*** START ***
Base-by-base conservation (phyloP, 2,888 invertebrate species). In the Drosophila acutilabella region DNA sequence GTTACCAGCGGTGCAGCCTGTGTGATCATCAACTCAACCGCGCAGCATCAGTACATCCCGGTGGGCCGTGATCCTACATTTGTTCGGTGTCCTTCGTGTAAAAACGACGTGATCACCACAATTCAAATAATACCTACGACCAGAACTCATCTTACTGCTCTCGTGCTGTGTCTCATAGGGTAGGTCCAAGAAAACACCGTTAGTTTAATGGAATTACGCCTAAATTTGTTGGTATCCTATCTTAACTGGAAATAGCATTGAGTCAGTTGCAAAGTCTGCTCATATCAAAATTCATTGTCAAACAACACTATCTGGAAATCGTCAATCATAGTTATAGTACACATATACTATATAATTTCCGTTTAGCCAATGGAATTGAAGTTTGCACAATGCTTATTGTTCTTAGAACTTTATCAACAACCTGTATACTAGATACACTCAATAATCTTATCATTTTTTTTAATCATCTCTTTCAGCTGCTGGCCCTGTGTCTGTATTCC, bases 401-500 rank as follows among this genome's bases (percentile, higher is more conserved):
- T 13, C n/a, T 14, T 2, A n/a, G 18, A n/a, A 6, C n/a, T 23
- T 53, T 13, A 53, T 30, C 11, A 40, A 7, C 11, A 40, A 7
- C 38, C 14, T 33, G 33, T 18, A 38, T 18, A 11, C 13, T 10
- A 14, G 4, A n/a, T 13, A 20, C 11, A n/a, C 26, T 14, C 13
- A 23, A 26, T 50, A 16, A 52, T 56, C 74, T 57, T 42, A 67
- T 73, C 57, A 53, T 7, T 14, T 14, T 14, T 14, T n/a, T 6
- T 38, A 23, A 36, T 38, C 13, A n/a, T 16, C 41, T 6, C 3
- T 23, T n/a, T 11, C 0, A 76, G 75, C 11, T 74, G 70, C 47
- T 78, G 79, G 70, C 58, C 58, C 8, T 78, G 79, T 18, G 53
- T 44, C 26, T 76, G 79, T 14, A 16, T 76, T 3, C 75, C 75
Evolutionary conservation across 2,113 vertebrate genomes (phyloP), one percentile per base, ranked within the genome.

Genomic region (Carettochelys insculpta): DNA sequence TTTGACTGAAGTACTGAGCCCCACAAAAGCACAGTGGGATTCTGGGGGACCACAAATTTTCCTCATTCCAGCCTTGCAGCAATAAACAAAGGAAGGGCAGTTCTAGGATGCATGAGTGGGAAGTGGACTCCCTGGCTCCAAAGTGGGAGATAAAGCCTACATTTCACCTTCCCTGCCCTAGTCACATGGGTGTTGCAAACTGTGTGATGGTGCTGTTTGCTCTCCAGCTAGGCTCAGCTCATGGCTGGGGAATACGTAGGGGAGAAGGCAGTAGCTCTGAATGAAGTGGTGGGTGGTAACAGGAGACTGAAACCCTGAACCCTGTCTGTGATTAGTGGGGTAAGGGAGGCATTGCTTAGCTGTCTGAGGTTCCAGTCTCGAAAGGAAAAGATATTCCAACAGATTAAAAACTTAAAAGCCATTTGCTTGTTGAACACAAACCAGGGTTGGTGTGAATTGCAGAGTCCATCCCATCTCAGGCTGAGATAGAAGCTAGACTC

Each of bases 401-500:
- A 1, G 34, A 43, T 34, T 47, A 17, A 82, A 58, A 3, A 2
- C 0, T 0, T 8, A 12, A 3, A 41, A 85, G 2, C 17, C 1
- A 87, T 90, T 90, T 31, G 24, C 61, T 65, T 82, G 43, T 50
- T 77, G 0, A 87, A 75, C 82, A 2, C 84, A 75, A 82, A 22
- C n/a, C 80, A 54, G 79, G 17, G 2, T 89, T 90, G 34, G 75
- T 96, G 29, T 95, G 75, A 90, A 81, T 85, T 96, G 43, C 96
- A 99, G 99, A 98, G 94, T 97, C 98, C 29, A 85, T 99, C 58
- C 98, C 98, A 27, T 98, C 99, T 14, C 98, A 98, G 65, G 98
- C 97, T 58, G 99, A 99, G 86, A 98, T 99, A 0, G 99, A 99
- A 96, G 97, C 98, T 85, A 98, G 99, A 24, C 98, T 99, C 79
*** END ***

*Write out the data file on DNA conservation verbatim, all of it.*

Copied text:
Base-by-base conservation (phyloP, 2,888 invertebrate species). In the Drosophila acutilabella region DNA sequence GTTACCAGCGGTGCAGCCTGTGTGATCATCAACTCAACCGCGCAGCATCAGTACATCCCGGTGGGCCGTGATCCTACATTTGTTCGGTGTCCTTCGTGTAAAAACGACGTGATCACCACAATTCAAATAATACCTACGACCAGAACTCATCTTACTGCTCTCGTGCTGTGTCTCATAGGGTAGGTCCAAGAAAACACCGTTAGTTTAATGGAATTACGCCTAAATTTGTTGGTATCCTATCTTAACTGGAAATAGCATTGAGTCAGTTGCAAAGTCTGCTCATATCAAAATTCATTGTCAAACAACACTATCTGGAAATCGTCAATCATAGTTATAGTACACATATACTATATAATTTCCGTTTAGCCAATGGAATTGAAGTTTGCACAATGCTTATTGTTCTTAGAACTTTATCAACAACCTGTATACTAGATACACTCAATAATCTTATCATTTTTTTTAATCATCTCTTTCAGCTGCTGGCCCTGTGTCTGTATTCC, bases 401-500 rank as follows among this genome's bases (percentile, higher is more conserved):
- T 13, C n/a, T 14, T 2, A n/a, G 18, A n/a, A 6, C n/a, T 23
- T 53, T 13, A 53, T 30, C 11, A 40, A 7, C 11, A 40, A 7
- C 38, C 14, T 33, G 33, T 18, A 38, T 18, A 11, C 13, T 10
- A 14, G 4, A n/a, T 13, A 20, C 11, A n/a, C 26, T 14, C 13
- A 23, A 26, T 50, A 16, A 52, T 56, C 74, T 57, T 42, A 67
- T 73, C 57, A 53, T 7, T 14, T 14, T 14, T 14, T n/a, T 6
- T 38, A 23, A 36, T 38, C 13, A n/a, T 16, C 41, T 6, C 3
- T 23, T n/a, T 11, C 0, A 76, G 75, C 11, T 74, G 70, C 47
- T 78, G 79, G 70, C 58, C 58, C 8, T 78, G 79, T 18, G 53
- T 44, C 26, T 76, G 79, T 14, A 16, T 76, T 3, C 75, C 75
Evolutionary conservation across 2,113 vertebrate genomes (phyloP), one percentile per base, ranked within the genome.

Genomic region (Carettochelys insculpta): DNA sequence TTTGACTGAAGTACTGAGCCCCACAAAAGCACAGTGGGATTCTGGGGGACCACAAATTTTCCTCATTCCAGCCTTGCAGCAATAAACAAAGGAAGGGCAGTTCTAGGATGCATGAGTGGGAAGTGGACTCCCTGGCTCCAAAGTGGGAGATAAAGCCTACATTTCACCTTCCCTGCCCTAGTCACATGGGTGTTGCAAACTGTGTGATGGTGCTGTTTGCTCTCCAGCTAGGCTCAGCTCATGGCTGGGGAATACGTAGGGGAGAAGGCAGTAGCTCTGAATGAAGTGGTGGGTGGTAACAGGAGACTGAAACCCTGAACCCTGTCTGTGATTAGTGGGGTAAGGGAGGCATTGCTTAGCTGTCTGAGGTTCCAGTCTCGAAAGGAAAAGATATTCCAACAGATTAAAAACTTAAAAGCCATTTGCTTGTTGAACACAAACCAGGGTTGGTGTGAATTGCAGAGTCCATCCCATCTCAGGCTGAGATAGAAGCTAGACTC

Each of bases 401-500:
- A 1, G 34, A 43, T 34, T 47, A 17, A 82, A 58, A 3, A 2
- C 0, T 0, T 8, A 12, A 3, A 41, A 85, G 2, C 17, C 1
- A 87, T 90, T 90, T 31, G 24, C 61, T 65, T 82, G 43, T 50
- T 77, G 0, A 87, A 75, C 82, A 2, C 84, A 75, A 82, A 22
- C n/a, C 80, A 54, G 79, G 17, G 2, T 89, T 90, G 34, G 75
- T 96, G 29, T 95, G 75, A 90, A 81, T 85, T 96, G 43, C 96
- A 99, G 99, A 98, G 94, T 97, C 98, C 29, A 85, T 99, C 58
- C 98, C 98, A 27, T 98, C 99, T 14, C 98, A 98, G 65, G 98
- C 97, T 58, G 99, A 99, G 86, A 98, T 99, A 0, G 99, A 99
- A 96, G 97, C 98, T 85, A 98, G 99, A 24, C 98, T 99, C 79